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Sunday, Nov. 15, 2009

Pants-droppingly good rants

THE GREAT FLOOD, by Frank Spignese. Printed Matter Press, 2009, 108 pp., $20 (paperback with CD)

Frank Spignese's short book of poetry, "The Great Flood," comes with an audio CD of Frank reading pieces from the collection. I delved into the book first and then listened to the CD. Maybe I should have done it the other way around. Frank's voice booms out in the live recordings, the audience adding comments and encouragement, laughter and applause. It's the right milieu for this poetry — performance not contemplation, the voice not the mind.

Written mostly in free verse, the majority of the pieces fuse rhyme and rhythm with spontaneous, breath-driven lines. The subject matter switches from terrorism to squishing frogs, from next-door neighbors to statistics on rape in Japan, and from jazz to baseball. Geographically, the poems are set in Tokyo and Boston with Bangkok thrown into the mix.

Influences are apparent but not overwhelming. The ghost of Allen Ginsberg haunts the pages — the idea of inspiration as breath, the repetitions, the inclusion of politics within a personal setting. Three poems entitled "Bobby's Kitchen" bring the "Things To Do" poems of Ted Berrigan to mind; and for "I Remember Edgar Henry" — a poignant yet funny tribute to a dead friend and fellow poet — Joe Brainard's "I Remember" is an obvious forebear. Along with these Beat and New York School poets, the other writer hovering drunkenly in Frank Spignese's pantheon is Charles Bukowski; the poems — and the live readings — have a similar beery bravado and in-your-face matter-of-factness.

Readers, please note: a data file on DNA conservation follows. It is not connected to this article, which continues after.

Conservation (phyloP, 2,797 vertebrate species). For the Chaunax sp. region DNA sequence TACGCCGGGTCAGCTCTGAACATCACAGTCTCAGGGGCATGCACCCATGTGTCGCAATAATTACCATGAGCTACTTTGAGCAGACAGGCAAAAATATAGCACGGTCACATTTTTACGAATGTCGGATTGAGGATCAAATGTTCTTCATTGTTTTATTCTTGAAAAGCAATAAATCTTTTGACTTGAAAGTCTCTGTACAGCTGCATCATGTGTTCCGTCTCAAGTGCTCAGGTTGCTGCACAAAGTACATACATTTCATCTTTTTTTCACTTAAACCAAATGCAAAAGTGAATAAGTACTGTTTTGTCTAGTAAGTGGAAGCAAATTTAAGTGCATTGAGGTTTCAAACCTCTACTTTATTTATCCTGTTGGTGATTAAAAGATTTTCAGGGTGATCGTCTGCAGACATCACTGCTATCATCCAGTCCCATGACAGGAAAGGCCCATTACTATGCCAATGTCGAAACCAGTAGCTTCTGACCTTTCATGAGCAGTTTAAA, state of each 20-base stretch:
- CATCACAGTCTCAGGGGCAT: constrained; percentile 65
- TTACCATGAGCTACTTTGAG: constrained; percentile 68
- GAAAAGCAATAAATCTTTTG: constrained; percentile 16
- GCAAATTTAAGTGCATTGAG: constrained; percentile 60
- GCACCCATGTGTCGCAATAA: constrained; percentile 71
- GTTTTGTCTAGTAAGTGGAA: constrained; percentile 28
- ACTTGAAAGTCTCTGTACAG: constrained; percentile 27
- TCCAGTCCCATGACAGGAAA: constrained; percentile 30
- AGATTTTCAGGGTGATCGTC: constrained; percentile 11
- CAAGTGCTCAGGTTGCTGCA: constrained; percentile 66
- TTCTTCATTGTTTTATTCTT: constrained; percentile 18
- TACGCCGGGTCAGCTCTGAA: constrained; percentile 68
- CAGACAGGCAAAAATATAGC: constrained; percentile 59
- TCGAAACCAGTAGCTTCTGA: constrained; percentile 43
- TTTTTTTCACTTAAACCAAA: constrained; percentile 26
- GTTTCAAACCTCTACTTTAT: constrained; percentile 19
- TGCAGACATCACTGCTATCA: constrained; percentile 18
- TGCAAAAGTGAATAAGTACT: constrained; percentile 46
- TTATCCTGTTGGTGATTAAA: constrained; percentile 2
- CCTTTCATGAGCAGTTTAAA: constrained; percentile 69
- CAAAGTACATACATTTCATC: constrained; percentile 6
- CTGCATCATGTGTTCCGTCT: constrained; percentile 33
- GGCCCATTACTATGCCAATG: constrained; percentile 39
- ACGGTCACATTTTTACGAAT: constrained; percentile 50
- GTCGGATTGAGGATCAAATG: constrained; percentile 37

There is a sprinkling of iconoclasm, a flurry of bad (and poor-taste) jokes, and a tendency to veer surreally into non sequiturs:

That painting in the Louvre is actually phony.

San Franciscans are eating less rice-a-Roni.

Some dude you never heard of just won a Tony.

However, there are also some striking images — I particularly liked the chicken bone and ancient xylophone simile — and good lines:

He pranced across the floor like two roller derby queens

Trapped in a Hefty bag.

So, part Lawrence Ferlinghetti, part Bill Hicks. Frank Spignese pulls no punches, his wit is acerbic, his targets wide and varied, and his work energetic and forceful. If there is a downside, it is that some of the lines are mawkish, sentimental and hurried. The above mentioned "Bobby's Kitchen" poems suffer from Kerouac's "first thought, best thought" syndrome in that what Spignese gains in spontaneity, he loses in sloppy lines and rhymes with the hint of nursery. Having said that, not many poets would mix the Oklahoma City bombings with a genital application of peanut butter or discuss the slave trade and The Beatles.

Spignese's "The Great Flood" is just that — a torrent of words, destroying sense and sensibility, political correctness, meter and rhyme in its path. A full-on tsunami of crackling words and cracking (and not so cracking) jokes.

From childhood reminiscences to musings on the life and thoughts of a gaikokujin English teacher, the poems read sometimes like live reports from life and sometimes like barely controlled ravings against the system. When listened to, the poetry has more heart, more heft, and one can hear in Spignese's voice the effort that has gone into the writing, something that does not quite come across on the page.

There is a lively expatriate poetry scene in Tokyo and Spignese is one of its better contributors. I suggest any would-be reader go grab a six-pack of whatever takes your fancy, strip down to your underwear, sprawl out on the futon and listen to the CD while reading the book — or, call a few friends and have a party. Frank Spignese might want an invite.

Frank Spignese will perform at the Pink Cow in Shibuya on Nov. 22 at 7 p.m. Phone (03) 3406 5597 or visit www.thepinkcow.com

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